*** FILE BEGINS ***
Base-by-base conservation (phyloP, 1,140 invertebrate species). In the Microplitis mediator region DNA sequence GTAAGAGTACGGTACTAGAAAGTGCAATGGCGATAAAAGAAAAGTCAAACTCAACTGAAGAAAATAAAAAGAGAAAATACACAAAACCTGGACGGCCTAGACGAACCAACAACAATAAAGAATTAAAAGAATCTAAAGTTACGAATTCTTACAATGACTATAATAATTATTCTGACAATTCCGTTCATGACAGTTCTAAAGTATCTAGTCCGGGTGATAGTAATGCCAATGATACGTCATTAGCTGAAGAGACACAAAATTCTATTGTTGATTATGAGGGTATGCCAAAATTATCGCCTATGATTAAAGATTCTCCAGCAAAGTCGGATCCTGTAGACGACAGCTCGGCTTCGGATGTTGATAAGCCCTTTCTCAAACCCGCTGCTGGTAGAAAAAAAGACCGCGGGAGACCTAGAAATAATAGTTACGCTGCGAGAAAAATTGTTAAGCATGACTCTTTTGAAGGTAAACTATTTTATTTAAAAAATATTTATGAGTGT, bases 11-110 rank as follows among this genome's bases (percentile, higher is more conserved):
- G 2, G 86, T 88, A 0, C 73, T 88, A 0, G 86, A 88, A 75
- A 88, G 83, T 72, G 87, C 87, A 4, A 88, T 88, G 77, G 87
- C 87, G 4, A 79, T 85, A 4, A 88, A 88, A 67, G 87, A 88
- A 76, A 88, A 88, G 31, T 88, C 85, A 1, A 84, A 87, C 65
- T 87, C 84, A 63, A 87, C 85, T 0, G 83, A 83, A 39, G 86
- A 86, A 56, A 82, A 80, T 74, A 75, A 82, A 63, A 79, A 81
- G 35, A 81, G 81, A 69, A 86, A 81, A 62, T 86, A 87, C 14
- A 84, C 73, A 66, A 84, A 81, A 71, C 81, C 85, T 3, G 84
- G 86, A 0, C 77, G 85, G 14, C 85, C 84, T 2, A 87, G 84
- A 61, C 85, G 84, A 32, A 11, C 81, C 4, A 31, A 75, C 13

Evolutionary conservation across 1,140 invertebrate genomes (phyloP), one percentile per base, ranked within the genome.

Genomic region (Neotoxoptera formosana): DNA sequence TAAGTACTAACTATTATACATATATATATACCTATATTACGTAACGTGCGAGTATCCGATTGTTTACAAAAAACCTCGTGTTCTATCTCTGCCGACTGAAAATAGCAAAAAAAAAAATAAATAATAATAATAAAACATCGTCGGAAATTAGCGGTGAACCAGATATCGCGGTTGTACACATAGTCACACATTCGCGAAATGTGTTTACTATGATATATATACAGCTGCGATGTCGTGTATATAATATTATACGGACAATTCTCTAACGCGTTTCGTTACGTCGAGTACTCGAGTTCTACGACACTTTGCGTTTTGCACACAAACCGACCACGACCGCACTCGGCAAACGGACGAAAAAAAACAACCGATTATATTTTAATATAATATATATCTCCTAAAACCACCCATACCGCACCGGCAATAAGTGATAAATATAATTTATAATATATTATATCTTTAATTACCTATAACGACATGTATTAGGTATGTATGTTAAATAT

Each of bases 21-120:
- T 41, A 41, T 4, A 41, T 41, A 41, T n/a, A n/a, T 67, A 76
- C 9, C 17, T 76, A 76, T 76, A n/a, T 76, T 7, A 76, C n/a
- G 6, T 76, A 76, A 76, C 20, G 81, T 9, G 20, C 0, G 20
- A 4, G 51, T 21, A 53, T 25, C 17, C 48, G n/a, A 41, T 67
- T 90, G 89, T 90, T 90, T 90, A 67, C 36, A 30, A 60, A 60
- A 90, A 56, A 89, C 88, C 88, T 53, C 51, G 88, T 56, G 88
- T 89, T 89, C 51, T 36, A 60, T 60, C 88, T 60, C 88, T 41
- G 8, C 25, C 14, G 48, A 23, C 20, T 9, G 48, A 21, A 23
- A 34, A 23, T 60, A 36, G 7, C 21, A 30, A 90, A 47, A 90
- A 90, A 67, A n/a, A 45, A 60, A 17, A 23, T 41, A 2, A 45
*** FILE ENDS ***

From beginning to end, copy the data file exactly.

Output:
Base-by-base conservation (phyloP, 1,140 invertebrate species). In the Microplitis mediator region DNA sequence GTAAGAGTACGGTACTAGAAAGTGCAATGGCGATAAAAGAAAAGTCAAACTCAACTGAAGAAAATAAAAAGAGAAAATACACAAAACCTGGACGGCCTAGACGAACCAACAACAATAAAGAATTAAAAGAATCTAAAGTTACGAATTCTTACAATGACTATAATAATTATTCTGACAATTCCGTTCATGACAGTTCTAAAGTATCTAGTCCGGGTGATAGTAATGCCAATGATACGTCATTAGCTGAAGAGACACAAAATTCTATTGTTGATTATGAGGGTATGCCAAAATTATCGCCTATGATTAAAGATTCTCCAGCAAAGTCGGATCCTGTAGACGACAGCTCGGCTTCGGATGTTGATAAGCCCTTTCTCAAACCCGCTGCTGGTAGAAAAAAAGACCGCGGGAGACCTAGAAATAATAGTTACGCTGCGAGAAAAATTGTTAAGCATGACTCTTTTGAAGGTAAACTATTTTATTTAAAAAATATTTATGAGTGT, bases 11-110 rank as follows among this genome's bases (percentile, higher is more conserved):
- G 2, G 86, T 88, A 0, C 73, T 88, A 0, G 86, A 88, A 75
- A 88, G 83, T 72, G 87, C 87, A 4, A 88, T 88, G 77, G 87
- C 87, G 4, A 79, T 85, A 4, A 88, A 88, A 67, G 87, A 88
- A 76, A 88, A 88, G 31, T 88, C 85, A 1, A 84, A 87, C 65
- T 87, C 84, A 63, A 87, C 85, T 0, G 83, A 83, A 39, G 86
- A 86, A 56, A 82, A 80, T 74, A 75, A 82, A 63, A 79, A 81
- G 35, A 81, G 81, A 69, A 86, A 81, A 62, T 86, A 87, C 14
- A 84, C 73, A 66, A 84, A 81, A 71, C 81, C 85, T 3, G 84
- G 86, A 0, C 77, G 85, G 14, C 85, C 84, T 2, A 87, G 84
- A 61, C 85, G 84, A 32, A 11, C 81, C 4, A 31, A 75, C 13

Evolutionary conservation across 1,140 invertebrate genomes (phyloP), one percentile per base, ranked within the genome.

Genomic region (Neotoxoptera formosana): DNA sequence TAAGTACTAACTATTATACATATATATATACCTATATTACGTAACGTGCGAGTATCCGATTGTTTACAAAAAACCTCGTGTTCTATCTCTGCCGACTGAAAATAGCAAAAAAAAAAATAAATAATAATAATAAAACATCGTCGGAAATTAGCGGTGAACCAGATATCGCGGTTGTACACATAGTCACACATTCGCGAAATGTGTTTACTATGATATATATACAGCTGCGATGTCGTGTATATAATATTATACGGACAATTCTCTAACGCGTTTCGTTACGTCGAGTACTCGAGTTCTACGACACTTTGCGTTTTGCACACAAACCGACCACGACCGCACTCGGCAAACGGACGAAAAAAAACAACCGATTATATTTTAATATAATATATATCTCCTAAAACCACCCATACCGCACCGGCAATAAGTGATAAATATAATTTATAATATATTATATCTTTAATTACCTATAACGACATGTATTAGGTATGTATGTTAAATAT

Each of bases 21-120:
- T 41, A 41, T 4, A 41, T 41, A 41, T n/a, A n/a, T 67, A 76
- C 9, C 17, T 76, A 76, T 76, A n/a, T 76, T 7, A 76, C n/a
- G 6, T 76, A 76, A 76, C 20, G 81, T 9, G 20, C 0, G 20
- A 4, G 51, T 21, A 53, T 25, C 17, C 48, G n/a, A 41, T 67
- T 90, G 89, T 90, T 90, T 90, A 67, C 36, A 30, A 60, A 60
- A 90, A 56, A 89, C 88, C 88, T 53, C 51, G 88, T 56, G 88
- T 89, T 89, C 51, T 36, A 60, T 60, C 88, T 60, C 88, T 41
- G 8, C 25, C 14, G 48, A 23, C 20, T 9, G 48, A 21, A 23
- A 34, A 23, T 60, A 36, G 7, C 21, A 30, A 90, A 47, A 90
- A 90, A 67, A n/a, A 45, A 60, A 17, A 23, T 41, A 2, A 45